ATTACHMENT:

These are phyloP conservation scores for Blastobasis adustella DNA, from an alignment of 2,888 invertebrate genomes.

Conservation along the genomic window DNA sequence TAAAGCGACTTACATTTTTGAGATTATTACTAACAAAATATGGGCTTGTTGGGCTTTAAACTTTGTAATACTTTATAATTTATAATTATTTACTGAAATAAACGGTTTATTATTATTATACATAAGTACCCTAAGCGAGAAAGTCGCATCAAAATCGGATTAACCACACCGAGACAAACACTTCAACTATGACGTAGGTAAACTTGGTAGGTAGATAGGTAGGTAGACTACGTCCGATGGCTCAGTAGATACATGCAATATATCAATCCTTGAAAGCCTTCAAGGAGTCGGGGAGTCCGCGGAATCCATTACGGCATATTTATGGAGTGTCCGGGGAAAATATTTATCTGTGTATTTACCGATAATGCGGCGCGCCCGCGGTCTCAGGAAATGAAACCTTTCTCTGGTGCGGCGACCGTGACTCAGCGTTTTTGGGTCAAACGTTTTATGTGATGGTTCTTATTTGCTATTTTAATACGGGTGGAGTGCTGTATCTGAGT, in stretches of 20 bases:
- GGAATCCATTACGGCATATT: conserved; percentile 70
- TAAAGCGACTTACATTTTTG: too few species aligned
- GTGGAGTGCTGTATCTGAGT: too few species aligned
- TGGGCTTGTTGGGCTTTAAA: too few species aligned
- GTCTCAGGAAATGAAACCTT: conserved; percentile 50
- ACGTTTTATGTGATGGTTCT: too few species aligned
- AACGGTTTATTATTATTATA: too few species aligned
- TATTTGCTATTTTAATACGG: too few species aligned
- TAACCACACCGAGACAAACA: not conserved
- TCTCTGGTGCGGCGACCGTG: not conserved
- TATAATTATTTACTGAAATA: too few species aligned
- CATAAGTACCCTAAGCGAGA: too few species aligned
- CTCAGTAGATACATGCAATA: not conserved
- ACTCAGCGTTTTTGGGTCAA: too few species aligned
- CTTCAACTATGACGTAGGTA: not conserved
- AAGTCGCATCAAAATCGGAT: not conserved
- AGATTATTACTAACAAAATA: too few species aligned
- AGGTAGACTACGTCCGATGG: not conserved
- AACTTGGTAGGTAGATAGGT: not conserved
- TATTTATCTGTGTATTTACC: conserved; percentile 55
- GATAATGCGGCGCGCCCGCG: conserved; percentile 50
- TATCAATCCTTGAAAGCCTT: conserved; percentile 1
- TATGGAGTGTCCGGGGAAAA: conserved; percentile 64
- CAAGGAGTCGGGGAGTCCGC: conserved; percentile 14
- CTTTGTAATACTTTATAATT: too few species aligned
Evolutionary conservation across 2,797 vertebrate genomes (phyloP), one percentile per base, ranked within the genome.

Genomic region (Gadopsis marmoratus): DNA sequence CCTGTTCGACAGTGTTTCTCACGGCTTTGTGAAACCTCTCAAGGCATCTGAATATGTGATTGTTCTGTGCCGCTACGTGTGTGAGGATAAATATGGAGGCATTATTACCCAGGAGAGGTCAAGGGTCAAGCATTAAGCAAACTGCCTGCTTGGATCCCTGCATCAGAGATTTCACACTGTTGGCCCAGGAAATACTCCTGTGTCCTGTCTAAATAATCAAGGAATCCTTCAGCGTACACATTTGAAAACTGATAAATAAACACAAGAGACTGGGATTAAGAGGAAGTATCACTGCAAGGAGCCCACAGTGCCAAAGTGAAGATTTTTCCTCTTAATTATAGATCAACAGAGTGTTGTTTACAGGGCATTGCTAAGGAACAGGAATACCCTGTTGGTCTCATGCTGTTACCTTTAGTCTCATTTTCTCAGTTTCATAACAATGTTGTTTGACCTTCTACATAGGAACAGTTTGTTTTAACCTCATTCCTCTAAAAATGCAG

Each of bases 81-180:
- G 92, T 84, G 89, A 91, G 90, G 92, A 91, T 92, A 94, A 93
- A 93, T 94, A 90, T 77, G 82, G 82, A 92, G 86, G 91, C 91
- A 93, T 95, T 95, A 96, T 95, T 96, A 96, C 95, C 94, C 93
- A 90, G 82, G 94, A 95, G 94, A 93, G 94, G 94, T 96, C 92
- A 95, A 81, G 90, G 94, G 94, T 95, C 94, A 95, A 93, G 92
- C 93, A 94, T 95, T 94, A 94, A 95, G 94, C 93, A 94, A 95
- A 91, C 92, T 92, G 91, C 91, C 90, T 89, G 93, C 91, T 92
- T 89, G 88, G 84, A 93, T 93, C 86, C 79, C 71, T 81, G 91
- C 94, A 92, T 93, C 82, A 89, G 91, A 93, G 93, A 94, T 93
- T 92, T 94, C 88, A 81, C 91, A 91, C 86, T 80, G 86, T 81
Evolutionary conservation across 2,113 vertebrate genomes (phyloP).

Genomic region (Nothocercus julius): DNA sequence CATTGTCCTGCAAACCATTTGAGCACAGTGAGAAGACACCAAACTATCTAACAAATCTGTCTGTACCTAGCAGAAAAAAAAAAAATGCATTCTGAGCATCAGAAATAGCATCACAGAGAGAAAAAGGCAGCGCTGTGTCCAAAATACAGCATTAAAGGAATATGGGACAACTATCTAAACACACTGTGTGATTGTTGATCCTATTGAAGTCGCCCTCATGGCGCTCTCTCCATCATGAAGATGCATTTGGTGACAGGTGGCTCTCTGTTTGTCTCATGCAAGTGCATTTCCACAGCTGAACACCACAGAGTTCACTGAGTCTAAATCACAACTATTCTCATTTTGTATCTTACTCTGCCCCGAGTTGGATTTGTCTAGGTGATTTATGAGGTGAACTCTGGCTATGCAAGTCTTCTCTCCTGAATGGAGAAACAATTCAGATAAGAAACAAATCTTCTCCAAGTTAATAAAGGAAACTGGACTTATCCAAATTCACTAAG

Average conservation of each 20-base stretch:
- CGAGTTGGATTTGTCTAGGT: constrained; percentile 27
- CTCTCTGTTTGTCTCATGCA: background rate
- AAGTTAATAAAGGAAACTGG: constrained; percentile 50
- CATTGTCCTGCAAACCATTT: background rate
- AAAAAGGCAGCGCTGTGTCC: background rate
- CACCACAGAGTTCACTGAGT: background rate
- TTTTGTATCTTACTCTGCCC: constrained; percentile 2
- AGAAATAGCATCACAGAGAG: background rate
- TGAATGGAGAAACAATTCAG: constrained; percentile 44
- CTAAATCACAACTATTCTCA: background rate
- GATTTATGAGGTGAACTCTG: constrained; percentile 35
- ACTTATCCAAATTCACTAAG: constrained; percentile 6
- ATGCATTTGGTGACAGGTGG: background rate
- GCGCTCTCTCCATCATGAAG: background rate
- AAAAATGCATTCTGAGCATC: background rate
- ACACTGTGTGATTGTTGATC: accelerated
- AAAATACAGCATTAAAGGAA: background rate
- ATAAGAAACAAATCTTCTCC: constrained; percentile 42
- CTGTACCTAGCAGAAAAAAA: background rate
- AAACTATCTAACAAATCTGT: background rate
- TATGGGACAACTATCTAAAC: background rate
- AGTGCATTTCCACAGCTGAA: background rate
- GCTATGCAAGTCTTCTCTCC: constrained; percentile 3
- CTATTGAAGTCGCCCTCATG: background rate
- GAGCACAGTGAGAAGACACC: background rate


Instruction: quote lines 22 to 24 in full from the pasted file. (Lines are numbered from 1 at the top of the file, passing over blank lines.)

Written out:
- TATTTATCTGTGTATTTACC: conserved; percentile 55
- GATAATGCGGCGCGCCCGCG: conserved; percentile 50
- TATCAATCCTTGAAAGCCTT: conserved; percentile 1